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Author Topic: Liberals, why do you like Bitcoin?  (Read 11644 times)
Anonymous
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May 25, 2011, 08:39:20 PM
 #1

It has the potential to hamper the government's ability to run society by allowing for citizens to control the earnings of their labor in an anonymous private environment. There is little accountability in a citizen paying their dues. How could you like this? Why are you here? Why don't you just keep supporting the US dollar or other fiat currencies?
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May 25, 2011, 08:54:17 PM
 #2

this should be interesting.

“99% of quotes on the Internet are wrong.”  -- Abe Lincoln
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May 25, 2011, 08:57:56 PM
 #3

It's possible to wish for the government to provide welfare or regulate the economy while also wishing for an honest hard money system. These goals are not incompatible or contradictory.

I don't think Bitcoin hampers a government's ability to fund itself any more than the use of cash does. Any business of significant size won't be able to get around paying all legally required taxes regardless of whether they use USD or alternative currencies. Bitcoin no more subverts the welfare state than shopping at the farmers' market.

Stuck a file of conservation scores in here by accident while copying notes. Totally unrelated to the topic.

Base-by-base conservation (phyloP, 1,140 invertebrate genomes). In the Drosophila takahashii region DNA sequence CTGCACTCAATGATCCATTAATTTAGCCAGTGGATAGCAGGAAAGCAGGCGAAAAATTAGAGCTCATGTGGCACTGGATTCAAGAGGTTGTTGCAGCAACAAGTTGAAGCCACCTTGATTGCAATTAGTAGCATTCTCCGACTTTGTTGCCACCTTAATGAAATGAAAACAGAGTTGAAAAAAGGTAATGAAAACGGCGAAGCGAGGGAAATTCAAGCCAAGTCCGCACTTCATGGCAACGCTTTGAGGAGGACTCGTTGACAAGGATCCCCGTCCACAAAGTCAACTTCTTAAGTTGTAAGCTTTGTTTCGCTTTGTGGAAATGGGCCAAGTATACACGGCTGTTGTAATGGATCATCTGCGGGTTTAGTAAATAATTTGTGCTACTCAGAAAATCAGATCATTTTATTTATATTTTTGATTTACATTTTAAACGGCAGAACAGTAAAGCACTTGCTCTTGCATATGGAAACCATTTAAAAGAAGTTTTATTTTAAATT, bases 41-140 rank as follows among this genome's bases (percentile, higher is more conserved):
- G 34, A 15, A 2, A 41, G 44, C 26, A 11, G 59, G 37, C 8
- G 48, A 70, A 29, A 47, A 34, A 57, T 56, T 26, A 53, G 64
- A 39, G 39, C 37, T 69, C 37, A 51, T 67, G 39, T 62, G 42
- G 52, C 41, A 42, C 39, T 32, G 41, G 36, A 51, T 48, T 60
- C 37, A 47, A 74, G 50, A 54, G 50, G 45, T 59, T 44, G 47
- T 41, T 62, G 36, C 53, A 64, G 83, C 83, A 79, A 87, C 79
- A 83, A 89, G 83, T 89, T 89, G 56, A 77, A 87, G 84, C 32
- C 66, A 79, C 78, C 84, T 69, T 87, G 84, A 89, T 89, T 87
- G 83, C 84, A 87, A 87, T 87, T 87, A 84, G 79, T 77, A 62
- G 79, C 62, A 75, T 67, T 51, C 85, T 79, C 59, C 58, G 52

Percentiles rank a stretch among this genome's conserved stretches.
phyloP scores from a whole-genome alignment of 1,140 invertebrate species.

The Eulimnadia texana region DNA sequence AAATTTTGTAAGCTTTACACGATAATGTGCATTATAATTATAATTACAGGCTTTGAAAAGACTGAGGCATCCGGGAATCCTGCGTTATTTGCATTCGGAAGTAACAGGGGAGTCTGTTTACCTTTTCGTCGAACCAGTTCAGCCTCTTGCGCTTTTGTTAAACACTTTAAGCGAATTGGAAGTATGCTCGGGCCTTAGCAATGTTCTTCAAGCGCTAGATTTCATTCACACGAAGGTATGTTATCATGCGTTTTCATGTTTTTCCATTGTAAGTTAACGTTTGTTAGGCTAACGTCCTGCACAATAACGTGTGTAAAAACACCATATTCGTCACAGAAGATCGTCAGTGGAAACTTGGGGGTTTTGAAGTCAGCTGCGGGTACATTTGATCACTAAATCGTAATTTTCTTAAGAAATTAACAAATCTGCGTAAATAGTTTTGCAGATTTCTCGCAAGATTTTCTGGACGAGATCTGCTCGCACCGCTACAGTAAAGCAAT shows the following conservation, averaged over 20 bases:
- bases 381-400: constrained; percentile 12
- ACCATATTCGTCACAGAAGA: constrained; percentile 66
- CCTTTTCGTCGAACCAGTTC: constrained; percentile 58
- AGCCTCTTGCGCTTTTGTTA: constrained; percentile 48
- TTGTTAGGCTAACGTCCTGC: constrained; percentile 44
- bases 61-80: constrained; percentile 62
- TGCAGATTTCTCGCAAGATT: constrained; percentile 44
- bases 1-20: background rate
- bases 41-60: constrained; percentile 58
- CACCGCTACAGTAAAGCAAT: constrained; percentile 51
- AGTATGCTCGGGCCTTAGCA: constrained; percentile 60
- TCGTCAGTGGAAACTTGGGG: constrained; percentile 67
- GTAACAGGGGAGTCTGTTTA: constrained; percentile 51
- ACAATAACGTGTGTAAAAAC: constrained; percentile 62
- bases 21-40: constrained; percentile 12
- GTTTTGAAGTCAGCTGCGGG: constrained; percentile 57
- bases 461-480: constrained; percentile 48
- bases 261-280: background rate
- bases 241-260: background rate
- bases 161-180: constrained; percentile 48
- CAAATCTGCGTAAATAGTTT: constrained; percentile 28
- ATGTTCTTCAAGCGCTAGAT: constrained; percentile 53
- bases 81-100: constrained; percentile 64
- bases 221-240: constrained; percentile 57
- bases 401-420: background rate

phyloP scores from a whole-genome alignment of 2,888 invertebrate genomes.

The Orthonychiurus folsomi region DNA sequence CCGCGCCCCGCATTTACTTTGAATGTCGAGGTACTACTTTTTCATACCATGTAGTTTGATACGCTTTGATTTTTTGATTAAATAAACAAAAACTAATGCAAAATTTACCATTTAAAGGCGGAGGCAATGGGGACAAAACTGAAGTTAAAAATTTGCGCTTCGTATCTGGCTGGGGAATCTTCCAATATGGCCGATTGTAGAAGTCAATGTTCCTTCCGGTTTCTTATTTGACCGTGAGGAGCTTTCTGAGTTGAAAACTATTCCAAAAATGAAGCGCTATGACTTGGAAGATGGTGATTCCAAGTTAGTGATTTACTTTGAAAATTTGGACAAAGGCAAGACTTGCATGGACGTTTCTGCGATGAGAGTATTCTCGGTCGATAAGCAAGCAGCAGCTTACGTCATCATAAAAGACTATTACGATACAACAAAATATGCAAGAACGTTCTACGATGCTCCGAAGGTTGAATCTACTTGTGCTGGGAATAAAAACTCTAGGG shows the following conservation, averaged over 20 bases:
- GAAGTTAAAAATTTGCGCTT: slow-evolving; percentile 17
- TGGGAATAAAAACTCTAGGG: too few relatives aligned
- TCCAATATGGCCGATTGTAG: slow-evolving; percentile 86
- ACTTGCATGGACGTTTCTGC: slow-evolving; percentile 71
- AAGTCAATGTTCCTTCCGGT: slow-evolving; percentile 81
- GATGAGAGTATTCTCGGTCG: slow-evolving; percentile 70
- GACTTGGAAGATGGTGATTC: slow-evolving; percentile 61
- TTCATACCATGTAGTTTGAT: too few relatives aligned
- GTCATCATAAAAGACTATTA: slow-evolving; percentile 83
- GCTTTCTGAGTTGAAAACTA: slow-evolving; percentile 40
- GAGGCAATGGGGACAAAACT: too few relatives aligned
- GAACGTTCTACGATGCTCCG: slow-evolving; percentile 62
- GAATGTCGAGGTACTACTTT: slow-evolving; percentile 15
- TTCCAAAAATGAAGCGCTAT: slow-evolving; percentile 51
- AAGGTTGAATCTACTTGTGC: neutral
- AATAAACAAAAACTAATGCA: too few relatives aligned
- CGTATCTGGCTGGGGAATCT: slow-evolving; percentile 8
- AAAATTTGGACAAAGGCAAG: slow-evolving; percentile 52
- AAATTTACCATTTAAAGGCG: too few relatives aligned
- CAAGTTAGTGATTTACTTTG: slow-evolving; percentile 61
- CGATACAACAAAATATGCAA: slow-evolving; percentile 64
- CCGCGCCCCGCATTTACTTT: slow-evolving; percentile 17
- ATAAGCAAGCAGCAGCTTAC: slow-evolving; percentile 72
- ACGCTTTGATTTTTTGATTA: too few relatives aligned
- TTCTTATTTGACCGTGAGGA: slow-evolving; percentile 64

Do not waste your time debating whether Bitcoin can work. It does work.

"Early adopters will profit" is not a sufficient condition to classify something as a pyramid or Ponzi scheme. If it was, Apple and Microsoft stock are Ponzi schemes.

There is no such thing as "market manipulation." There is only buying and selling.
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May 25, 2011, 09:07:23 PM
 #4

there is no BitCoin specific here.
some people have golden hearts, some was had stone-made inside.
also fundamental mistake here: not government run society, but society run government. smoke politology a bit, please.
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May 25, 2011, 09:33:46 PM
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I think there is no way you could provide social-democratic type of welfare with "honest hard money system". I think welfare is largely based on the dishonesty of the fiat currency and central banking. Fiat currency and ever-growing public debt is a way around the fact that welfare simply leads to bankruptcy. Plain and simple. People just don't see how their money is stolen from them until the government is completely bankrupt like in Greece. With "honest hard money system" people would see it from the start and there would be soon a bloody revolt. If you think you could just rise taxes for some rich people and fund welfare to millions of unproductive types, you are a lunatic.